But we were early enough that we got a great spot leaning right up against the stage. And I have to say that it was the awesomest Shakespeare-viewing experience that I have ever had. I've never gone to a Shakespeare play that seemed so short -- and we were standing up for almost 3 hours! I would have never thought it was possible, but it was so fantastically entertianing that I never thought about being tired or uncomfortable. The stage was exactly the right height for us to fold our arms and rest them on top of it and we were literally an arm's length from the actors (in fact, the Duke's cloak brushed my face when he whirled around at one point).

Our view of the stage. We really were this close!

From the moment the show began, both of us -- and really everyone in the theatre -- was just sort of entranced. It was incredible to see Shakespeare performed so well and to imagine standing in nearly the same spot in 1660 -- under the same sky, in a nearly identical open-roof theatre, escaping the realities of life (plague, death, sewer-ridden streets) by getting caught up in the comedy. And it was seriously funny.

When the melancholy wit, Jacques, went into his speech, "All the world's a stage and all the men and women merely players," it was another magical "London moment" that was not even dulled by the crowds because it felt appropriate to be smushed in with a bunch of other people who were just as excited about the play as I was. It is hard to explain without sounding cheesy but it was so electric and funny and exciting.

David gets used to being a peasant.

From the moment we started planning this trip, I was all about going to a show at the Globe. But even thought I like Shakespeare, I just honestly never expected to like the performance this much. I don't know if it's because we were so freaking close, or because the actors were so good, or because we were in a freaking theatre build with wooden nails and a river-reed thatched roof that opened to the night sky, but it was so exhilerating. It made humanity and comedy and theatre and literature feel so relevant and significant. In the end, David and I were both glad we got the groundling tickets and wished we had time to see another show.

We walked back over the bridge, looking at the London skyline all lit up at night, and listened to a street musician serenade us with his guitar (well, not just us -- there were scads of people on the bridge just as there are everywhere).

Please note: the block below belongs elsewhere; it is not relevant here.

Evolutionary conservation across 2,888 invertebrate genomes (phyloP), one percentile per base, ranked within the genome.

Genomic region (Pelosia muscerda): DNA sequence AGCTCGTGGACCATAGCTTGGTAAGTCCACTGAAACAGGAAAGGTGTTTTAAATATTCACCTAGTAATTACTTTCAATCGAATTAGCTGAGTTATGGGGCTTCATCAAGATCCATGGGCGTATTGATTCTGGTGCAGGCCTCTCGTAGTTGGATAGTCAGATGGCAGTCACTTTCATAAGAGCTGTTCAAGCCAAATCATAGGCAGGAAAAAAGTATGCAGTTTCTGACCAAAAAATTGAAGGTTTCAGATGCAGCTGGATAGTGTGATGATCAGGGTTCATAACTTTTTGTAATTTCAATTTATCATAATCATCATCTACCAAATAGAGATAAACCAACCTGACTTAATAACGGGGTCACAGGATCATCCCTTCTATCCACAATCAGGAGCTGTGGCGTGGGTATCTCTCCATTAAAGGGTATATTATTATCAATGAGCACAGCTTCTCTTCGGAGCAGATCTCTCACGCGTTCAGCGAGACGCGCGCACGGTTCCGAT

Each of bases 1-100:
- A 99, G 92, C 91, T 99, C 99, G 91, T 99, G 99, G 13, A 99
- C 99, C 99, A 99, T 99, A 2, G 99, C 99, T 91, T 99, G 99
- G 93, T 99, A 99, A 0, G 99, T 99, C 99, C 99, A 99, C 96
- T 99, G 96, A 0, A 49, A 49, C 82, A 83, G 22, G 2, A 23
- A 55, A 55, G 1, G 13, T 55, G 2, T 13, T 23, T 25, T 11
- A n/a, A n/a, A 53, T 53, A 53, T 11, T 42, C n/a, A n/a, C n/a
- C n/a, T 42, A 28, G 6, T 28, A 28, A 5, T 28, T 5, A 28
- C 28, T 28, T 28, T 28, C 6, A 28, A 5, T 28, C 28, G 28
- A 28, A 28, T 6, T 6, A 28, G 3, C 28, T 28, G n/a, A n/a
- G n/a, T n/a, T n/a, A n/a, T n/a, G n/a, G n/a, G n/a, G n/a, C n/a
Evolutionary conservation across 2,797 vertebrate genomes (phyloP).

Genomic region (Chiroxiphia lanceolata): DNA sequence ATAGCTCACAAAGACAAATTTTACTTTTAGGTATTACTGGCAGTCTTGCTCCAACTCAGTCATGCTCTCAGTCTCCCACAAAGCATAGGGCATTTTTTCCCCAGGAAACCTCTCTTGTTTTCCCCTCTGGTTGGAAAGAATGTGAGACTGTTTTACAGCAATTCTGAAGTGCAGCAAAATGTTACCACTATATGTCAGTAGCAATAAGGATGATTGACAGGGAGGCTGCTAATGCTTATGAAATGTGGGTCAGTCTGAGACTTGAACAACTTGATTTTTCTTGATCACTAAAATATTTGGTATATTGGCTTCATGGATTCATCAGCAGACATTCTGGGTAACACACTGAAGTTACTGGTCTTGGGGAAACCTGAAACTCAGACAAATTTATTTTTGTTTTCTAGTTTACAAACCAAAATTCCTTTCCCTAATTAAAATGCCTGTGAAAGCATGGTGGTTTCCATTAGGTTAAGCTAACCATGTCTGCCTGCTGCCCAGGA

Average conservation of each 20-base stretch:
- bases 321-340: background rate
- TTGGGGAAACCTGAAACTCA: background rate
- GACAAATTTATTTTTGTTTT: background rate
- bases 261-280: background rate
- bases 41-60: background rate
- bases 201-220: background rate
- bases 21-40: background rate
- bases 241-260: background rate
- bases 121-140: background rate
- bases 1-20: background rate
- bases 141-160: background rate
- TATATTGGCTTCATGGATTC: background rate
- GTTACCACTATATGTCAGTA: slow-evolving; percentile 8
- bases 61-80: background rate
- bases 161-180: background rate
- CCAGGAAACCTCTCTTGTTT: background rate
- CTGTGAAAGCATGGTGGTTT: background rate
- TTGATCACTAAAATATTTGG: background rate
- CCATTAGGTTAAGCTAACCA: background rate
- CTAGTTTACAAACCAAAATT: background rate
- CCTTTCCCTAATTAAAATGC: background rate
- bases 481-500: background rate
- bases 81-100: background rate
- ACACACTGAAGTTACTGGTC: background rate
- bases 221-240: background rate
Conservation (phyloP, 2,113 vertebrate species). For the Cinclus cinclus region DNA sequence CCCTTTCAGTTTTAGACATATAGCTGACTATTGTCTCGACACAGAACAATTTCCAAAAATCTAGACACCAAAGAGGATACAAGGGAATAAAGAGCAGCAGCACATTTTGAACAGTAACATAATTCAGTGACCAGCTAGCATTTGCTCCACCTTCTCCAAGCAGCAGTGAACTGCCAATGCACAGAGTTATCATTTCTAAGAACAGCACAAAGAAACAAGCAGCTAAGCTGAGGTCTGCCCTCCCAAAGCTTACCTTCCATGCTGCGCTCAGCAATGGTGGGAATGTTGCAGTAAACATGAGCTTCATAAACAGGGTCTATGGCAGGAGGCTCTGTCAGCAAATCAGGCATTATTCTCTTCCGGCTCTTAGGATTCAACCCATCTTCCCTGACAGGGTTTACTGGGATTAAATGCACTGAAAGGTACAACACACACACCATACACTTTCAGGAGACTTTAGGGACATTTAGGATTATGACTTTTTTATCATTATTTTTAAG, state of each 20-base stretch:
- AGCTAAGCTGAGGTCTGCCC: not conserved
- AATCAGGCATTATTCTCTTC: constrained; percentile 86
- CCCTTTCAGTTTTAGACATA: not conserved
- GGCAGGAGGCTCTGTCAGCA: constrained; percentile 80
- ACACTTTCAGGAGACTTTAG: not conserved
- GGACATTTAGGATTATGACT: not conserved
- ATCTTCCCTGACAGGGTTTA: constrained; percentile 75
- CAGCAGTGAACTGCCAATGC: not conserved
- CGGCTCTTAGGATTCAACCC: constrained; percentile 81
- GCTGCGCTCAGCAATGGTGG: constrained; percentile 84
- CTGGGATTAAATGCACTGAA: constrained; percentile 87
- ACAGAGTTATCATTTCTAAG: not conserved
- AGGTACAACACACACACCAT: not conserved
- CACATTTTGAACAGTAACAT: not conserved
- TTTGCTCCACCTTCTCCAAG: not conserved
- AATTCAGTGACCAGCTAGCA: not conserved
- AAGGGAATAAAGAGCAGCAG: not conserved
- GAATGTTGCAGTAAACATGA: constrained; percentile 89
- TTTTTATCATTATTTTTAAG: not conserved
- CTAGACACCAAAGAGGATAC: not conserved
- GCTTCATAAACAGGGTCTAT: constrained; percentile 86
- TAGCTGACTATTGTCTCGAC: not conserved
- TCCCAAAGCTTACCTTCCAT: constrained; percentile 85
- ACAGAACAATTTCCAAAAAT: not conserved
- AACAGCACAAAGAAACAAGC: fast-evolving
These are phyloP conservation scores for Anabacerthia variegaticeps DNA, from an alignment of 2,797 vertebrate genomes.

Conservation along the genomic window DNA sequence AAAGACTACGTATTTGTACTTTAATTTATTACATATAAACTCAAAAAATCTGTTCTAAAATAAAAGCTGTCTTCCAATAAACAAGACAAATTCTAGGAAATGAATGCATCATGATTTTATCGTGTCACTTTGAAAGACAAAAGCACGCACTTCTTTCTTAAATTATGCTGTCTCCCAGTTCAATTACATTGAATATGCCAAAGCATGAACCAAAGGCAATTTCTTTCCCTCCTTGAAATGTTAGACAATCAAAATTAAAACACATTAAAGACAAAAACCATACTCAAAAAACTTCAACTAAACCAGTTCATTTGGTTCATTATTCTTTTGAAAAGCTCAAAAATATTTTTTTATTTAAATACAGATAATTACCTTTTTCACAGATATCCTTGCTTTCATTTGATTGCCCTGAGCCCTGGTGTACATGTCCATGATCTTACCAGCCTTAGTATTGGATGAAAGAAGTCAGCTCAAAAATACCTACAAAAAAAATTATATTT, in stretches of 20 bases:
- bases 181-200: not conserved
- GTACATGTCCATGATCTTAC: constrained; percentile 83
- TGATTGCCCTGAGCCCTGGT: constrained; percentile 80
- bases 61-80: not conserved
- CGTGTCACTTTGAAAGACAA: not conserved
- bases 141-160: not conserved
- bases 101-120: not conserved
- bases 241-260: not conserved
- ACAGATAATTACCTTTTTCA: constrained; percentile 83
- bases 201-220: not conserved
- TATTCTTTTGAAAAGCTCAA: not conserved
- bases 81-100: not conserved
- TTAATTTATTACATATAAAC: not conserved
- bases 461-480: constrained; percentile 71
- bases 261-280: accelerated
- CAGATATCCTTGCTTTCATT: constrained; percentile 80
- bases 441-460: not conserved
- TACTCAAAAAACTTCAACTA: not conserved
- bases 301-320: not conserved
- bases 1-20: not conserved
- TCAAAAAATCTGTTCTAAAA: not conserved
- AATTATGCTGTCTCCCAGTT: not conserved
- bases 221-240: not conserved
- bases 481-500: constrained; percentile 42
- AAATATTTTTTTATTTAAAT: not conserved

Now we're back in the room eating chocolates and the connection is slow so no photos at the moment. Will try to post some tomorrow.

Thursday, July 30, 2009

Bloody Hell, that's the Bloody Tower.

So I missed a post last night as we were out having drinks with my old prof and by the time we stumbled back to our hotel (in the rain) it was so late that all I could do was crash.

This morning we slept in and revised our schedule based on conversation with aforementioned prof, who felt that if we were going to see a show at the Globe tonight, we really don't need to shell out the 10.50 pounds to take the tour of it this morning.

But enough about today! A recap of yesterday:

Began at the Tower of London. We decided to meet up with a London Walks Historical Tour Guide as we did for Westminster Abbey. The tour was great, the tower was awesome.

Construction of this tower began in 1078 by William the Conquerer known to we of British descent as William the Bastard.

I can barely describe the feeling of walking up the uneven cobblestones, away from the ominously named "Traitor's Gate" under the archway and up the hill to the execution site memorial, following the footsteps of Anne Boleyn and many other unfortunates who got on the wrong side of Henry VIII and his desperate efforts to have a son, break free from the pope while still being a Catholic, and always have the biggest codpiece in the land.

I am so mature.

I honestly felt like we were in a movie set although Tom the Tour Guide told me that rarely are they allowed to film there and that most of the time they just recreate the Tower on a set in Hollywood. Or Toronto. Whatever.

The ravens that live in the tower. Their wings are clipped to make sure they never leave -- legend has it that if the ravens leave the tower, it and the monarchy will fall. Also the ravens bite. So we were told.

We were continually made aware of our woeful ignorance of English history (1078, er, yes... that year seemed to be important why...?) but it definitely came alive as we walked the grounds and climbed the narrow winding staircases and peered through the cross-shaped windows specially made narrow for defensive reasons and cross-shaped so as to better fire a crossbow from behind them. They had a big display of Henry VIII's weapons and armor and a display of torture devices (the rack was terrible but there was nothing quite like the torture-machine in The Princess Bride). Perhaps the saddest parts were the inscriptions made by Jesuit priests into the stone of the towers where they were held prisoner.